Religious belief seems to be the natural state of humanity. The vast majority of people are religious. Plenty of people who aren’t religious subscribe to some other variety of hokum, be it alien visitation or homeopathic healing.
There are good reasons for this. Not only does religious belief have a lot of cultural inertia driving it, it is also rooted in a number of innate predispositions. People have a tendency to falsely ascribe agency to inanimate objects and natural systems. They tend to credulously accept information passed down to them by their elders or people in positions of authority. As a result, humans are highly primed for religiosity.
Being religious, it would seem, is the easiest thing in the world. I was born and raised religious. It all seemed pretty easy at the time.
This, I think, is the wrong way to look at it. Evolution may have seeded human psychology with innate tendencies that fuel religious belief, but it also supplied us with curiosity. The human species has survived and thrived because it possesses an unprecedented capacity for learning. We hunger to learn how things work.
Unfortunately, humans didn’t figure out how to reliably do this until relatively recently. It wasn’t until the dawn of the scientific revolution that humans began to consistently figure out how and why the universe is the way it is. Progress since then has been extraordinary.
Coupling the tools of science with an inborn thirst to learn and understand the world flips the impression that religious belief is easy and natural on its head. My curiosity about the world is what erased my religious belief. In this, the transition was effortless. I didn’t put a lot of work into becoming an atheist. In fact, my emotional attachments to religious belief inspired me to labor for its preservation.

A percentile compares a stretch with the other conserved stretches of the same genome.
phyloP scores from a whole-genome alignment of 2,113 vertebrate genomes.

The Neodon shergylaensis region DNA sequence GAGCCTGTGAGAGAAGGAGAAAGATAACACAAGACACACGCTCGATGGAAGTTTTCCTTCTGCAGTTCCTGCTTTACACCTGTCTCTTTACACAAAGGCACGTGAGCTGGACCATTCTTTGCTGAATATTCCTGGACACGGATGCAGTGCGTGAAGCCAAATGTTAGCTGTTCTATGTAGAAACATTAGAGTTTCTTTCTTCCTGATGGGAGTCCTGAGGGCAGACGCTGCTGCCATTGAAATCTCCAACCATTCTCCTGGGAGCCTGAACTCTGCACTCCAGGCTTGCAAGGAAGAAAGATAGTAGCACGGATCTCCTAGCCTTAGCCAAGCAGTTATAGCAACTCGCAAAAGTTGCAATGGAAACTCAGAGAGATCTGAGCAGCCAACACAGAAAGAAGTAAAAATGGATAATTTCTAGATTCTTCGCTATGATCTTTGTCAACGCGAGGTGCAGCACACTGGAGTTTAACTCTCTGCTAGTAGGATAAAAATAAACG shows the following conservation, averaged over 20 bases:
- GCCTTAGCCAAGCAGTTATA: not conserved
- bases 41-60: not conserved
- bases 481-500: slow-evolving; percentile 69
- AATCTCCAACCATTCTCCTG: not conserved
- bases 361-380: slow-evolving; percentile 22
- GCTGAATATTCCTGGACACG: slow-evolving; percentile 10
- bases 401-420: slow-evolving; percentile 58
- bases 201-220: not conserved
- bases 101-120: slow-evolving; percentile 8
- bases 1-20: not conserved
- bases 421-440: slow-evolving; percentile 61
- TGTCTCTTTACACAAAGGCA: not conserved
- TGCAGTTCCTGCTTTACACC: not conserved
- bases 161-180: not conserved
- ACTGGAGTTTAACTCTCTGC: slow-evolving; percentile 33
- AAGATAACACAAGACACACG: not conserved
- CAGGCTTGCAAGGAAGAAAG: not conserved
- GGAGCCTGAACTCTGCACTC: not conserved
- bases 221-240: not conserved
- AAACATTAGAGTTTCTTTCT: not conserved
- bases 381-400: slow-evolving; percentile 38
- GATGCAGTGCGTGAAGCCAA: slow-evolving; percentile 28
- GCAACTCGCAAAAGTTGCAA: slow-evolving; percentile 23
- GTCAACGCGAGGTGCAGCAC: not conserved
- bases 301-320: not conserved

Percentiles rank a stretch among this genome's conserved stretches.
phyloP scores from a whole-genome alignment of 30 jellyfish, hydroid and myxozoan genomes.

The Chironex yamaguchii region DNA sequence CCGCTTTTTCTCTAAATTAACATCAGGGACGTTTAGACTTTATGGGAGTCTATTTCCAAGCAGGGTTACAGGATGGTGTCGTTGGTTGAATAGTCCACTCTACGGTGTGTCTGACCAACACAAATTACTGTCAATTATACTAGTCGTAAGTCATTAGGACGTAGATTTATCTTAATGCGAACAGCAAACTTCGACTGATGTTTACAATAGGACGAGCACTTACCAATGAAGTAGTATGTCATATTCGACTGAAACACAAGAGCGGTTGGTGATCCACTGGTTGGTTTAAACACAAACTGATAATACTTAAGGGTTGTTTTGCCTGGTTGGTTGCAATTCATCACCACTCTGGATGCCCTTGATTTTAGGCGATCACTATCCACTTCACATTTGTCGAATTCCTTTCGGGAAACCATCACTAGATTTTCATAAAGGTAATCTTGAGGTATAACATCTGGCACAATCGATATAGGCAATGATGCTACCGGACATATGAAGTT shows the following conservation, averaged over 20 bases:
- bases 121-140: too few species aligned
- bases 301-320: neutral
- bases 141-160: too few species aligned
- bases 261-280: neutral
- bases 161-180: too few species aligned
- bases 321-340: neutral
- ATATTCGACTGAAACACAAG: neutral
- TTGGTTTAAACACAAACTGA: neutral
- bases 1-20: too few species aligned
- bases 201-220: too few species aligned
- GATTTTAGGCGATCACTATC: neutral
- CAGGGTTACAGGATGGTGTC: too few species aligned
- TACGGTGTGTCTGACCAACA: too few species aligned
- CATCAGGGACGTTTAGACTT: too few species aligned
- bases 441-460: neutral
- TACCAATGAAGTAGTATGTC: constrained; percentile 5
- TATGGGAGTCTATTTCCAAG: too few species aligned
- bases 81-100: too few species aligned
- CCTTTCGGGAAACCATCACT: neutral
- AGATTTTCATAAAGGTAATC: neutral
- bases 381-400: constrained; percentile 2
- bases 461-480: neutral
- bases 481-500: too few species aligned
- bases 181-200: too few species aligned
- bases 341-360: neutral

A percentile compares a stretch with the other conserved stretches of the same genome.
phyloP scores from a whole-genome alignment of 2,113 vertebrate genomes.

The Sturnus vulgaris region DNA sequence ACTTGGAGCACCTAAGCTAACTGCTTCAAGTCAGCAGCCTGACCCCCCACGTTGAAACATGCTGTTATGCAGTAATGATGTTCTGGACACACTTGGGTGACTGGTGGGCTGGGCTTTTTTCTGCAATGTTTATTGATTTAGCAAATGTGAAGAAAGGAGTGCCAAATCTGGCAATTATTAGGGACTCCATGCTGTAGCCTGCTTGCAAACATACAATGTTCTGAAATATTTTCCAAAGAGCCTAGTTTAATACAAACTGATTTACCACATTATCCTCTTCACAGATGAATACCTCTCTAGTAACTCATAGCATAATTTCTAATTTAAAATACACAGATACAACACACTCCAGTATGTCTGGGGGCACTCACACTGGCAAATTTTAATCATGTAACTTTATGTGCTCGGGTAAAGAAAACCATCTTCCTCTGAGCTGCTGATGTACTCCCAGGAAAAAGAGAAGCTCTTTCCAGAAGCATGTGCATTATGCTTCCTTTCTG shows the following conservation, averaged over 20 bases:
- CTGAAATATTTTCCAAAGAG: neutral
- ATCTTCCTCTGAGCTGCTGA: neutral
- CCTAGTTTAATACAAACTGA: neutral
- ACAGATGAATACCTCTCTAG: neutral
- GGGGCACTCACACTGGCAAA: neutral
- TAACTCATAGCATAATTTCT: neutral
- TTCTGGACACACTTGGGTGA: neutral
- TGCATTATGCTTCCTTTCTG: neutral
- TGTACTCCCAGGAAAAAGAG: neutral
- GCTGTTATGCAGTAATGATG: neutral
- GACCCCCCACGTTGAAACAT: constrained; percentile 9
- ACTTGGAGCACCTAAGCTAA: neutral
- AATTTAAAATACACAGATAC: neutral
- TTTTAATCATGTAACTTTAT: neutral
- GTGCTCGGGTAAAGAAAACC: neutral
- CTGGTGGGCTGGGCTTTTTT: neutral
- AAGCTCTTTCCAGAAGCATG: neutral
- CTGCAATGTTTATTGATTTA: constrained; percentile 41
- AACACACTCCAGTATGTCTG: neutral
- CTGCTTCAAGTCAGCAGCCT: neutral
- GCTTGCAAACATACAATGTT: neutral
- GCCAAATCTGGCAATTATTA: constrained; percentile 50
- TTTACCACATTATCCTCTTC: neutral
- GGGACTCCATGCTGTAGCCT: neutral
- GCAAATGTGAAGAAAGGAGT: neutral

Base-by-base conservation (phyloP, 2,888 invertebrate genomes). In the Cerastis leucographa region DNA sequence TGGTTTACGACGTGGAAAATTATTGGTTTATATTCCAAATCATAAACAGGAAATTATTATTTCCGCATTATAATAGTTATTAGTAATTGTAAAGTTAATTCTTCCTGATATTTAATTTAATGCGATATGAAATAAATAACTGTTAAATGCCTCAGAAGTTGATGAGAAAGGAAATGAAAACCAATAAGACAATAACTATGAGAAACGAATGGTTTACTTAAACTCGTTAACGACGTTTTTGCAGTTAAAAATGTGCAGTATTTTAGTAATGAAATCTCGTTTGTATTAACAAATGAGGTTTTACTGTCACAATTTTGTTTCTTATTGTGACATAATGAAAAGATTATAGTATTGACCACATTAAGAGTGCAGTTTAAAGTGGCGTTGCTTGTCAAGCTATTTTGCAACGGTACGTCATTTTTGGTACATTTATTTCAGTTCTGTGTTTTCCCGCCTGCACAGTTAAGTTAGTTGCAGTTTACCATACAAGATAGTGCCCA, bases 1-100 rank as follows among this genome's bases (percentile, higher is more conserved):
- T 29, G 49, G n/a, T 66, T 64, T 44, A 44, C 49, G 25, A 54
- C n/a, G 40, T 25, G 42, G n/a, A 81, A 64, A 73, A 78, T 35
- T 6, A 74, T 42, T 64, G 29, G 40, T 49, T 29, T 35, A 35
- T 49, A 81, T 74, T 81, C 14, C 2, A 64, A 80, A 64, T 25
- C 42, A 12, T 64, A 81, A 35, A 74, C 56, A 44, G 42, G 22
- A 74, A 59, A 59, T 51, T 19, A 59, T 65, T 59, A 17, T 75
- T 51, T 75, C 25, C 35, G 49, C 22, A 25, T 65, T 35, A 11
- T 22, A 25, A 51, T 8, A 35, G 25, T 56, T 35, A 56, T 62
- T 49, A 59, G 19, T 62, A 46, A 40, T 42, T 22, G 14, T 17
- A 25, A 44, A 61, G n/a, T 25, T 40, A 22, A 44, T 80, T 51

Religious belief stands in belligerent indifference to information about what the world is like. It persists in spite of nature, not because of it. The scales started to fall from eyes as I developed a deeper and more expansive understanding of science. In a panicked state of youthful naivety, I tried to justify my religious beliefs despite the fact that they were contradicted by many of the more elegant and substantive truths derived from science. It was an exhausting struggle.
This is the natural state of religious belief in world where it is forced to coexist with science. It is an endless circus of tortured intellectual gymnastics. The devoutly religious pour huge amounts of resources into reconciling the unsubstantiated nonsense at the heart of their traditions with the highly corroborated views of science.
In this, the religious worldview is like a heavy ball perched atop an exceedingly steep and narrow peak. It’s got a huge amount of potential energy, all pointing in one direction: downward. Science is just the force of gravity, tugging it down to the lowest point.
The endless apologetics undertaken by religious believers are desperate attempts to prevent the inevitable. They expend huge amounts of energy to keep that ball balanced when they could simply take a breath, step back, and let the tools of science and their natural curiosity about the way the world works guide them to a natural resting point – a worldview that makes sense.